Needless to say, after that I was hooked. I realized how much I was holding myself back by doubting myself, questioning my ability to ride and letting my self-confidence fall down. I started taking it to work everyday and eventually Evan had to start looking into buying his own bike. He was tired of asking me to borrow it and wanted to upgrade to a motorcycle anyway. So we bought a new Kawasaki Ninja 250 a year later. I remember telling him that I was "perfectly happy on my scooter and that I didn't want to learn how to use a stupid clutch anyway." So much trouble! Why would you want to complicate riding by adding in a clutch? It's so much easier to just have 2 brakes and not worry about it getting in the way.

I had the same anxieties about the motorcycle that I did about the scooter. It was 100 pounds heavier than the scooter and I didn't feel comfortable on it at all. He offered to pay for an MSF class (since he took it just before we bought the Ninja) and told me to at least try it. What's the worst that could happen?

Well, 2 things. First, my MSF instructor asked me to start the process of training to become an MSF Ridercoach. I guess she saw something special in me and that's how I became one 6 months later. Second, I passed the class feeling even more confident, happy and successful as a rider. Second, It started me on the path to starting my website and blog for GearChic.com. I love shopping and motorcycles. What better way than to combine both of these passions by starting a website solely dedicated to protective motorcycle gear for women? And, I noticed a huge gap in information when it came to gear. Other than the hundreds of online stores to buy gear, there was virtually no informative discussions about how to shop for it, how it should fit and why.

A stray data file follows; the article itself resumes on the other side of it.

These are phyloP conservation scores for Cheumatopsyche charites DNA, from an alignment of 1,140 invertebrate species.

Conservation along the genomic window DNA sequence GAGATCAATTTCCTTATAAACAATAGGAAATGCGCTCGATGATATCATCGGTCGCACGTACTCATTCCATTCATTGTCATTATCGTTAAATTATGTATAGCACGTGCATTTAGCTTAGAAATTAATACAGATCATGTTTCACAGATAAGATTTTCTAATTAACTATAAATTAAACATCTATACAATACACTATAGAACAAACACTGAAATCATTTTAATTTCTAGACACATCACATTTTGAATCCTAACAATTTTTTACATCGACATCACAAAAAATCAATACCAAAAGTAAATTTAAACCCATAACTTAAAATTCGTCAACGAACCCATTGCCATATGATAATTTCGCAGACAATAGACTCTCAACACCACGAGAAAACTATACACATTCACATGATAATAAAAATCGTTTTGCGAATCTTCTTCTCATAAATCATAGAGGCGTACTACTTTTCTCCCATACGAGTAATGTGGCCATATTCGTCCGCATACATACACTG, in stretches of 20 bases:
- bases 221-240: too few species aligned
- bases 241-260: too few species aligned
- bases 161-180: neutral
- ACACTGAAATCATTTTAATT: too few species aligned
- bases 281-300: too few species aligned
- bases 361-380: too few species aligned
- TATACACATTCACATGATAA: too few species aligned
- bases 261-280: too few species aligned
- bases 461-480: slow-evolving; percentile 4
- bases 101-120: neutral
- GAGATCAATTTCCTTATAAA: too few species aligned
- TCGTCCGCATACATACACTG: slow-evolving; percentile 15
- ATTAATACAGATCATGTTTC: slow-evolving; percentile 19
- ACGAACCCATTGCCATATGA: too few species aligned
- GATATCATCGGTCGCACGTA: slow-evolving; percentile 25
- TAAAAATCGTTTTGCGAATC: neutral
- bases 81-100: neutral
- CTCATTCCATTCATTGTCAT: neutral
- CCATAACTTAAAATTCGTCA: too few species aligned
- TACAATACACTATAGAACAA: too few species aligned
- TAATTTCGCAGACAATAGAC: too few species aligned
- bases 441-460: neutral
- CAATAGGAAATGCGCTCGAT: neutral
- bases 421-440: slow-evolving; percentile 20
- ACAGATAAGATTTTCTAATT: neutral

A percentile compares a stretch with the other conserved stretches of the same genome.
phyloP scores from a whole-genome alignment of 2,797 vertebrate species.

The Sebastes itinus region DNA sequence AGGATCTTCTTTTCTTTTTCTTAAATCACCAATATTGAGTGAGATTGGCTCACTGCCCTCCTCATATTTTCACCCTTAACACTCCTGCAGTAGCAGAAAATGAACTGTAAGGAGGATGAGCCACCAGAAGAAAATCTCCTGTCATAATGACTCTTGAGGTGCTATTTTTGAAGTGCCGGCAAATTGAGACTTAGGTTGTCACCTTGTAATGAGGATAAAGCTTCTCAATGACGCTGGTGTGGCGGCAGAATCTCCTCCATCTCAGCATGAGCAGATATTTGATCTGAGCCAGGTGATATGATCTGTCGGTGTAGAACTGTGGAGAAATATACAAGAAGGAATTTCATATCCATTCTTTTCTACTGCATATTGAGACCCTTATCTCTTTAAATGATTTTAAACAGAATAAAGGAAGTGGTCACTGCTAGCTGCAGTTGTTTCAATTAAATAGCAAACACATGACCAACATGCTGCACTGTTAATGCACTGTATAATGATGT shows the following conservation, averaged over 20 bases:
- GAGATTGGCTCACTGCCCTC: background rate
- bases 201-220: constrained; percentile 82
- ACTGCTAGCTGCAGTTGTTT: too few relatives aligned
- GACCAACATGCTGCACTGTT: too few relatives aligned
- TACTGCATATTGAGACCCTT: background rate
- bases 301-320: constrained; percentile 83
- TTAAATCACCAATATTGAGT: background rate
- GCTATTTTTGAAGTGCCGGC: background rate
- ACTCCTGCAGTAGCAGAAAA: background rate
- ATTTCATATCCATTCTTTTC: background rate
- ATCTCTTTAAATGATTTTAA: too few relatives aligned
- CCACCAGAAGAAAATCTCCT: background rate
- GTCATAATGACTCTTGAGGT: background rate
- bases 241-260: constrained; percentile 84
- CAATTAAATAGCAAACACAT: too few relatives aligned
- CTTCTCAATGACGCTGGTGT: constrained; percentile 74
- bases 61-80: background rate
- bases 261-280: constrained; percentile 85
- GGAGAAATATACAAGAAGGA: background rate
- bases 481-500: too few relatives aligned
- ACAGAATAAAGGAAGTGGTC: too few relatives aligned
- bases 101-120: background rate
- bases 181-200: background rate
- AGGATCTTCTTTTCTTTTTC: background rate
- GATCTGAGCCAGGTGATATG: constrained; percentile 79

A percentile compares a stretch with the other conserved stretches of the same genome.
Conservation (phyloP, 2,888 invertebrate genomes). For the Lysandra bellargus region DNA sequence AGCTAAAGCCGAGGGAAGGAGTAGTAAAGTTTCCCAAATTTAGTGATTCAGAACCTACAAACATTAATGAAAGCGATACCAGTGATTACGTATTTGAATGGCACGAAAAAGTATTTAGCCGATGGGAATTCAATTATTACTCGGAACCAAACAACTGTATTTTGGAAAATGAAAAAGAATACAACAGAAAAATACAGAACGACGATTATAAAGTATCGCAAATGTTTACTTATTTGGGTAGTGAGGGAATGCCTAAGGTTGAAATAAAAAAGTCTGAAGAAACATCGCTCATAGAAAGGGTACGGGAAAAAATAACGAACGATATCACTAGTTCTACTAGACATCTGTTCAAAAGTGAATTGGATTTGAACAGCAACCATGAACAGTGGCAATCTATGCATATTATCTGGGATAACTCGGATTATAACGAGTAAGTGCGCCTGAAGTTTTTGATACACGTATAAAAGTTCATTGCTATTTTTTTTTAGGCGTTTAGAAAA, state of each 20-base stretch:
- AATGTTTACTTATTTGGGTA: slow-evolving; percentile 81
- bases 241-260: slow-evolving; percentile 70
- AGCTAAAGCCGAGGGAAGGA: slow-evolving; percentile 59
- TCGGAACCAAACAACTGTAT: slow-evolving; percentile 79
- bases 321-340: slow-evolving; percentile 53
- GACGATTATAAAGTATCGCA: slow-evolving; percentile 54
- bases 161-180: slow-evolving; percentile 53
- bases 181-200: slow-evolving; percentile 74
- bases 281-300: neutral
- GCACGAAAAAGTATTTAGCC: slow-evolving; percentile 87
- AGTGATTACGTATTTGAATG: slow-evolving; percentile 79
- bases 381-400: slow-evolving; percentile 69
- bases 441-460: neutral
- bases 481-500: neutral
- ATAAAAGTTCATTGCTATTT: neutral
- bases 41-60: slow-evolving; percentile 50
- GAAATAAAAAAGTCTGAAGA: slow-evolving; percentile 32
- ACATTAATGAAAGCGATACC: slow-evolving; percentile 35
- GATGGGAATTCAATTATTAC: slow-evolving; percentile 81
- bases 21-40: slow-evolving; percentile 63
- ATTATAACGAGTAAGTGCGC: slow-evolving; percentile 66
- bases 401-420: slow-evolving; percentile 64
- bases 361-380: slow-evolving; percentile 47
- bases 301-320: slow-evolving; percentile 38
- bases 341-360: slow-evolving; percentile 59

Gear ChicSoon after passing my class, I started taking the Ninja to work every day and someone had to buy his own motorcycle that Christmas.

Fast forward 5 years, and I've cycled through a 2006 Kawasaki z750s, and am now the proud owner of a 2003 Suzuki SV650S. I've doubled my annual mileage on the Suzuki compared to the previous 2 bikes, and plan on riding even more.

Taking a chance on that scooter has brought me more than I could've ever asked for. It was the starting point for my riding career. If it weren't for that scooter, I never would have made the jump, and it would've been far more difficult for me to go right up to a motorcycle. As a result of the work on my website, I've been asked to speak at several Cycle World International Motorcycle shows, and have been working in the show at the Women's Center, a new resource totally dedicated to women riders. When I'm not working on my website, or teaching MSF classes, I also work part time at Scuderia West, a KTM/Aprilia/Kymco/Victory dealer in San Francisco, selling apparel.

I'm so thrilled to be working full time in the motorcycling industry, I never thought motorcycling would become such a huge part of my life.

Visit Joanne's Website Here